Faster Python Libraries for ML
Faster Python Libraries for ML
Make your ML Python several times faster on your desktop and have it automatically scale 100s of times faster in the cloud just by using some alternate, free versions of the standard libraries.
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There are several options for speeding up your machine learning prototyping. The most obvious one is to use GPGPUs. But of course, there’s the issue of cost, since an appropriate Nvidia card will set you back between $1K and $2K. And don't forget, you’ll probably need to upgrade your power supply and cooling fan. But if your department (like most) is under budget constraints (though maybe you’re just using this as a learning experience or doing it just for the fun of it), there might be a middle ground for speeding up the processing and saving a lot of money at the same time.
Given a few basic assumptions/prerequisites about your development platform:
Your computer is Intel-based (preferably with multiple cores).
Your ML code is in Python and relies heavily on the Python math libraries.
You're willing to substitute the standard Python libraries with equivalent versions targeted to a proprietary CPU.
Okay, I admit this won't work for everybody, but I'll bet it's a fit for a very large percentage of you out there working with ML. And, of course, the speedup will not be anything like adding 1,000 GPGPU cores, but it's likely to speed things up by a factor of three — and in situations where your matrices fit the sweet spot for your CPU (L1/L2 cash, number of cores, etc.), the speedup factor could even approach double digits.
So here's the deal.
First of all, it only works for Intel because Intel wrote the libraries with the intended purpose of showing off some of the cool little tricks and shortcuts that can be used at the hardware level. Generally, open-source software does not take advantage of proprietary, nonstandard instructions and manipulations. Since their engineers wrote the code for these libraries, we can expect that they have squeezed all of the performance juices that they can in their implementation. And price is not an issue since it is free, although you will have to register. You can learn more about it and download it from here. There are distributions for Apple, Linux, and Windows. The library suites come in two flavors: Python 2.7 and Python 3.6. The downloads are a little over 300 MB and install quite easily from the console with the provided instructions. That's it!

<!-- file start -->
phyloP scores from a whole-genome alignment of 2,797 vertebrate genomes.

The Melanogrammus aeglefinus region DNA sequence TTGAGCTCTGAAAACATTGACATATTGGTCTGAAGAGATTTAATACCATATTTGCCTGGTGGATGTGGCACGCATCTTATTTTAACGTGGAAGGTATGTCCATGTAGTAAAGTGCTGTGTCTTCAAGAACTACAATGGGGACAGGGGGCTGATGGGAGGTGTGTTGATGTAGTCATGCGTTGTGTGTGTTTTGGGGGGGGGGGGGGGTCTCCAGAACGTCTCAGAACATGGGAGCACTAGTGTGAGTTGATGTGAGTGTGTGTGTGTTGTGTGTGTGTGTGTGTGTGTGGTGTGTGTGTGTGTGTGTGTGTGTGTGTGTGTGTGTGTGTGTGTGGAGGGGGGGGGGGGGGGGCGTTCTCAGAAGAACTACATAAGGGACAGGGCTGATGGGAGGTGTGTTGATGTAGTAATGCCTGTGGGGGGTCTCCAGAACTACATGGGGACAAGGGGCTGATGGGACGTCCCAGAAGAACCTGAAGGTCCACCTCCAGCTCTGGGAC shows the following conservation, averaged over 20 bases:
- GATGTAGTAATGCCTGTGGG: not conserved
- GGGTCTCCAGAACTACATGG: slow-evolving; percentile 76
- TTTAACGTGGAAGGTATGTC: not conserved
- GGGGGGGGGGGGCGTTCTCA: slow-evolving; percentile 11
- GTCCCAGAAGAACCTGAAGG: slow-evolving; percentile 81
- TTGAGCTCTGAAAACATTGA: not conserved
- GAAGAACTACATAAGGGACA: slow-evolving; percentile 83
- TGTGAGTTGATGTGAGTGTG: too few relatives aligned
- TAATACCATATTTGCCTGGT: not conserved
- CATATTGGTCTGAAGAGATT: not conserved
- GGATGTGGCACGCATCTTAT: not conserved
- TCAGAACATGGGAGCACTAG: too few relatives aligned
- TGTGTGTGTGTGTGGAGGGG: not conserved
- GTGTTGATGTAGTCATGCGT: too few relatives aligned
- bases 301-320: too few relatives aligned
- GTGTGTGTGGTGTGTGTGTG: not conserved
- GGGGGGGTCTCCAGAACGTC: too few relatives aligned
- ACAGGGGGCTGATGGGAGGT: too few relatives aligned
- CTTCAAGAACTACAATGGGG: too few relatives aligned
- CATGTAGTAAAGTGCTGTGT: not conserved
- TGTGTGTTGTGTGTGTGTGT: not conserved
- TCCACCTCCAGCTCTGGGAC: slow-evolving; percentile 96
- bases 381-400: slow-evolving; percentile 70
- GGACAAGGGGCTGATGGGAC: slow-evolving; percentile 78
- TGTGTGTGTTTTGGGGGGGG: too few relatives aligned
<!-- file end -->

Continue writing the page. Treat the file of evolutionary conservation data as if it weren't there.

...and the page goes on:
If you'd rather have someone explain in detail what these libraries are and how they work, Intel has made an informative 30-minute video. It is clear and informative (not a sales pitch).
Also (and this is explained in the video), your performance increases can follow you if you're using Anaconda in the cloud. Since it is likely your application running in the cloud, it will be on servers with many more cores and RAM than you have at your development station you will likely gain even more speed. You should be able to move your code effortlessly to the cloud and potentially increase speed by 200 times because the libraries automatically deal with the multi-core, many-core, cluster contexts.
A further note on RAM: Since the improvements in computation are centered around the CPU, you will only see these improvements if your data will fit in RAM. If you can toss another 16, 32, or 64 GB of RAM into your box, you will be able to tackle some moderately (by today's standards) large training spaces.
Today, most machine learning work is done in a tight prototype/test loop. Data structures are experimented with using small subsets of the ultimate data. Later, the dataset sizes increase as improvements in the prototype are tested. A small but significant computational speedup like this will allow you to progress farther along the development spiral before having to go to the cloud.
Who knows? Maybe this small but significant speedup will help you make the case to your boss (or your spouse?) that you absolutely need a couple of Nvidia Quadro GP 16 GB cards. Could happen.
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